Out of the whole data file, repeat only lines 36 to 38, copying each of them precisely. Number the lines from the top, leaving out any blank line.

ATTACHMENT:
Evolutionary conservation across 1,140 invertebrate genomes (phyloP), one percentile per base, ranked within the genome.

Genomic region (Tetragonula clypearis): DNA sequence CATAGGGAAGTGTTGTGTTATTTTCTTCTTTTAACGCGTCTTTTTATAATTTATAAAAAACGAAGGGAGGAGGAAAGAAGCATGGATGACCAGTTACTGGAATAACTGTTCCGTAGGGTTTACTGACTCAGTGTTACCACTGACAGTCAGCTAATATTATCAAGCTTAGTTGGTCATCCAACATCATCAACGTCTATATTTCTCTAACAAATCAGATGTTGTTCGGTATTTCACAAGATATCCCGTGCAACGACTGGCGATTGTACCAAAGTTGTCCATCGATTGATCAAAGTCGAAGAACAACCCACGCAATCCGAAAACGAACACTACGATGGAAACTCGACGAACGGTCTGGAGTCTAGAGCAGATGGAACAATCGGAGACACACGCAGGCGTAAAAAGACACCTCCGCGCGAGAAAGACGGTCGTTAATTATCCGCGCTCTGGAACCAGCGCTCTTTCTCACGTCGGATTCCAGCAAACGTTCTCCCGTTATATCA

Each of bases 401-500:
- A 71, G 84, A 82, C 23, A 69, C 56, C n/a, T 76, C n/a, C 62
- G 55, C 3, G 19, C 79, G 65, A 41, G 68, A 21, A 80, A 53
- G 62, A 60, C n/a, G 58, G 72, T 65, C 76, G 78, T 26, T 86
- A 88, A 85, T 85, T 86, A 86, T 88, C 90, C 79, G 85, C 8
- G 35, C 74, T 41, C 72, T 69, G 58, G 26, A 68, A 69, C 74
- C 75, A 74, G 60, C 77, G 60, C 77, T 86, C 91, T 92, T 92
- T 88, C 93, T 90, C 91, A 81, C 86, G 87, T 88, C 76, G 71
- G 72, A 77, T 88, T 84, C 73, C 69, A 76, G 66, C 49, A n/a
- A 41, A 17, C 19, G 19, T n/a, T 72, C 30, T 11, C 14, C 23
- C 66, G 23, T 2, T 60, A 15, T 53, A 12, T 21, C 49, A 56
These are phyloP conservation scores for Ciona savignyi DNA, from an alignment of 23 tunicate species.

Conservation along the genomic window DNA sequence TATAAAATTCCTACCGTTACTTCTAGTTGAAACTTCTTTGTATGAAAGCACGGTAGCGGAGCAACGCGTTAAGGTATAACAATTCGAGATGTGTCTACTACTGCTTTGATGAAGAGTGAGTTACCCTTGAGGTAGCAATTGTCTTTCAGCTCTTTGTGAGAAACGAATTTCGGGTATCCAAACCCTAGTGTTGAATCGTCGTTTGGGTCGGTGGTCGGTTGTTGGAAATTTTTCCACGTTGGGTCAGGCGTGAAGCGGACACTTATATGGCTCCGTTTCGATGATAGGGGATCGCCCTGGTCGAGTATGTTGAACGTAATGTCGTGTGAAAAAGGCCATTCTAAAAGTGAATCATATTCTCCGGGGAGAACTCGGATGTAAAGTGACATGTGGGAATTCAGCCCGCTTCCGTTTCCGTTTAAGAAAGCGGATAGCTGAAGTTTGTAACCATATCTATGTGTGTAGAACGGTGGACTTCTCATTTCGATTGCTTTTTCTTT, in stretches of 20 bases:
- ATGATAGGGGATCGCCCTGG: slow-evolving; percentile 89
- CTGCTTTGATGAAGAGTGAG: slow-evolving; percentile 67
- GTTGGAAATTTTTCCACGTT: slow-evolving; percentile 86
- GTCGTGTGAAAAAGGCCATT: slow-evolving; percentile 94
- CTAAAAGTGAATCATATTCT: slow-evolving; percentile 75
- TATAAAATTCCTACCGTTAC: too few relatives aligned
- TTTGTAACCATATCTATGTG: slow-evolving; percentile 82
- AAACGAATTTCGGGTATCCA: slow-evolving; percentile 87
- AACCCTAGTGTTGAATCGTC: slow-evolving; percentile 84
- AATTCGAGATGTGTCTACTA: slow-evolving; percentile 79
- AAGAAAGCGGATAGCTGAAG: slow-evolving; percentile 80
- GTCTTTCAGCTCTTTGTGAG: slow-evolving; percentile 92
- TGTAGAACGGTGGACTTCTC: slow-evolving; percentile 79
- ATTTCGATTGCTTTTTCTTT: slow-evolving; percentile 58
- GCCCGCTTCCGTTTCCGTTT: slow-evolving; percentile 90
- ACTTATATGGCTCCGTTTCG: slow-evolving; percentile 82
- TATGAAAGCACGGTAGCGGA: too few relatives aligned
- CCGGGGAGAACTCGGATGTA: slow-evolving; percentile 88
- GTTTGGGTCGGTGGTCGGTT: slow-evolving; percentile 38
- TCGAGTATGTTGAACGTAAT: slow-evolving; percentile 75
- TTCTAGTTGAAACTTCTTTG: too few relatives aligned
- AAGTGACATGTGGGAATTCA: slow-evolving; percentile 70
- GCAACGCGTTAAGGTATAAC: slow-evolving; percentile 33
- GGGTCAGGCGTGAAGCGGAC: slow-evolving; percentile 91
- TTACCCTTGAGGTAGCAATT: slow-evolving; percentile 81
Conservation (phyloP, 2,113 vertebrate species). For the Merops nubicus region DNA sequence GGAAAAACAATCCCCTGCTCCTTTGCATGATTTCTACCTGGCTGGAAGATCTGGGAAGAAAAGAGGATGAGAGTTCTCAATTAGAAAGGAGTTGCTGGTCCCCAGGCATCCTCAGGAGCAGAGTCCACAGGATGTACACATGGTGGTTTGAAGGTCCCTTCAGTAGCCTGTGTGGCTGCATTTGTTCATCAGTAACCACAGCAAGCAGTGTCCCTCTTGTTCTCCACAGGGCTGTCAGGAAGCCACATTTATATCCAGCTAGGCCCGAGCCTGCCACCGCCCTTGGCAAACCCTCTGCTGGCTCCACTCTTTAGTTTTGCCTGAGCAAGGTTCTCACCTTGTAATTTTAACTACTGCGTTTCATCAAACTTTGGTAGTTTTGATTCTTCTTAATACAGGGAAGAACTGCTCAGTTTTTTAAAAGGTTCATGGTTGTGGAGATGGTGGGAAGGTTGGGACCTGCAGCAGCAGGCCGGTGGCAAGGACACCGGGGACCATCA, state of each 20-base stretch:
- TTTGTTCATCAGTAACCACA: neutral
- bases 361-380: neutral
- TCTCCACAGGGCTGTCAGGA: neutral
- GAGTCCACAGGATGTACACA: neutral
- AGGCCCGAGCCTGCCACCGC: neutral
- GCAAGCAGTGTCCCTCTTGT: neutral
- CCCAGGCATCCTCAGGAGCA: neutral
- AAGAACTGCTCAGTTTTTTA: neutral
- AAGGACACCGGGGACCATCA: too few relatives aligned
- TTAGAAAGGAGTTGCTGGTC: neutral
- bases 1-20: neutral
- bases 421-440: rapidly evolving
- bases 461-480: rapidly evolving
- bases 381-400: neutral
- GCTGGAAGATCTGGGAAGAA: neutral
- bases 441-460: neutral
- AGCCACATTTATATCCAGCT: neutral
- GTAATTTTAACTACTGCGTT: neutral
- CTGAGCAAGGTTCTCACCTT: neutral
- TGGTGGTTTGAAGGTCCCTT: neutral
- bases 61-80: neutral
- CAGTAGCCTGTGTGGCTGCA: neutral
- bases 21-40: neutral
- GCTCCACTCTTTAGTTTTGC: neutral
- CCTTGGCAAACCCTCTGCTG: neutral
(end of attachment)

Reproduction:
- TTCTAGTTGAAACTTCTTTG: too few relatives aligned
- AAGTGACATGTGGGAATTCA: slow-evolving; percentile 70
- GCAACGCGTTAAGGTATAAC: slow-evolving; percentile 33